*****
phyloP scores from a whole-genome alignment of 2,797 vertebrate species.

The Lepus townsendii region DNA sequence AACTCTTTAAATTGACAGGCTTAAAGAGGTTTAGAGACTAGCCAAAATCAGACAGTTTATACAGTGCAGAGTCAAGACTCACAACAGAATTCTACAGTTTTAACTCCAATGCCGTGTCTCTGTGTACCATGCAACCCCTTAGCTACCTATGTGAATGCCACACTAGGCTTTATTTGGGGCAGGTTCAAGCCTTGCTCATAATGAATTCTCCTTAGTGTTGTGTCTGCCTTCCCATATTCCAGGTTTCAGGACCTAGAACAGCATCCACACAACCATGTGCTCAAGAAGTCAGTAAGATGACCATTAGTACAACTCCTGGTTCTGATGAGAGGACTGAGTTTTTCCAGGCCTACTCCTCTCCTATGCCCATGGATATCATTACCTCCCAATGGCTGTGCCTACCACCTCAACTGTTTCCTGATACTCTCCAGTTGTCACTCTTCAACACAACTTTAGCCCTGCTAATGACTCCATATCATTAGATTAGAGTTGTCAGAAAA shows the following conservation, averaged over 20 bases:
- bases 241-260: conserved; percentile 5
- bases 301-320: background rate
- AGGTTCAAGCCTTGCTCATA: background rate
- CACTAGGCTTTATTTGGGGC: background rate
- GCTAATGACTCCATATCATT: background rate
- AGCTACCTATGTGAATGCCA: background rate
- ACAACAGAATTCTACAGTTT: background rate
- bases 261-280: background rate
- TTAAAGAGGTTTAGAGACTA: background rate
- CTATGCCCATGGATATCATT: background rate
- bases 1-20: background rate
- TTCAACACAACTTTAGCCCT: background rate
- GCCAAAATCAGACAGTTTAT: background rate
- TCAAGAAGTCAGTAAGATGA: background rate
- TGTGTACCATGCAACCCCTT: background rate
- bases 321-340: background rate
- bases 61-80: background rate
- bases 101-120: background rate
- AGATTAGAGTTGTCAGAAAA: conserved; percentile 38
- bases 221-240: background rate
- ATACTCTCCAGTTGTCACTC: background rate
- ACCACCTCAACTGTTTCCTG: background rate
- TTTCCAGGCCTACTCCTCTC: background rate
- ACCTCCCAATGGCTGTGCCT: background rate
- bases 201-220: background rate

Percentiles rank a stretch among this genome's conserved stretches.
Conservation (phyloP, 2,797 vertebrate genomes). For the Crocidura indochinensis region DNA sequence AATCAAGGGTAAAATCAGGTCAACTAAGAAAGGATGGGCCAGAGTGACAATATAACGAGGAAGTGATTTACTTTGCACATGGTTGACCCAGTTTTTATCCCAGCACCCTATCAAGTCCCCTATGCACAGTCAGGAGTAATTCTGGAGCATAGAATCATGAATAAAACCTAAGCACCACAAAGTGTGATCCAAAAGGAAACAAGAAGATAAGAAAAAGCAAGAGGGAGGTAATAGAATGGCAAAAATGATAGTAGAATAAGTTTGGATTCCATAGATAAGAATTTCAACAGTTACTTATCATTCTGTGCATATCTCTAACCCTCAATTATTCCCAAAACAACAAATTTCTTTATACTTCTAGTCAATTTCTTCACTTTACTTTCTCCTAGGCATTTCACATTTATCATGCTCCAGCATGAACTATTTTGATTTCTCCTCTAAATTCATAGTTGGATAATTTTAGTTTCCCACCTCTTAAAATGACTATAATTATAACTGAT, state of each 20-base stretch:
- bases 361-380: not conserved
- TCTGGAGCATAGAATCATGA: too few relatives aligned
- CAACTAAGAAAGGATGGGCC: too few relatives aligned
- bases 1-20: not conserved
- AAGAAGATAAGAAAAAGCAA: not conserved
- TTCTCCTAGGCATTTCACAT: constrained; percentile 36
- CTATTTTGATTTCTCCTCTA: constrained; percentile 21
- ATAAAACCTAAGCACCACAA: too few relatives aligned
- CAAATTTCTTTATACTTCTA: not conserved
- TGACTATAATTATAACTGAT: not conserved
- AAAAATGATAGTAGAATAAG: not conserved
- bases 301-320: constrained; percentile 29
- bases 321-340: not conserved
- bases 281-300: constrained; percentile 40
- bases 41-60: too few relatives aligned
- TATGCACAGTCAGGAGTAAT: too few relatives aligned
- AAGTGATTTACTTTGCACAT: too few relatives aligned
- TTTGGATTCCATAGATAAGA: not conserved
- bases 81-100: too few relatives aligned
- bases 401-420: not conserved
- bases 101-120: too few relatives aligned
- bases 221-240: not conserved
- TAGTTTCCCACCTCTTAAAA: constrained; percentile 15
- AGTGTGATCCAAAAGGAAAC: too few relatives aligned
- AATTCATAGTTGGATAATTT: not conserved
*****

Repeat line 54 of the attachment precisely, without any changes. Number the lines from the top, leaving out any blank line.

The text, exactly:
- AATTCATAGTTGGATAATTT: not conserved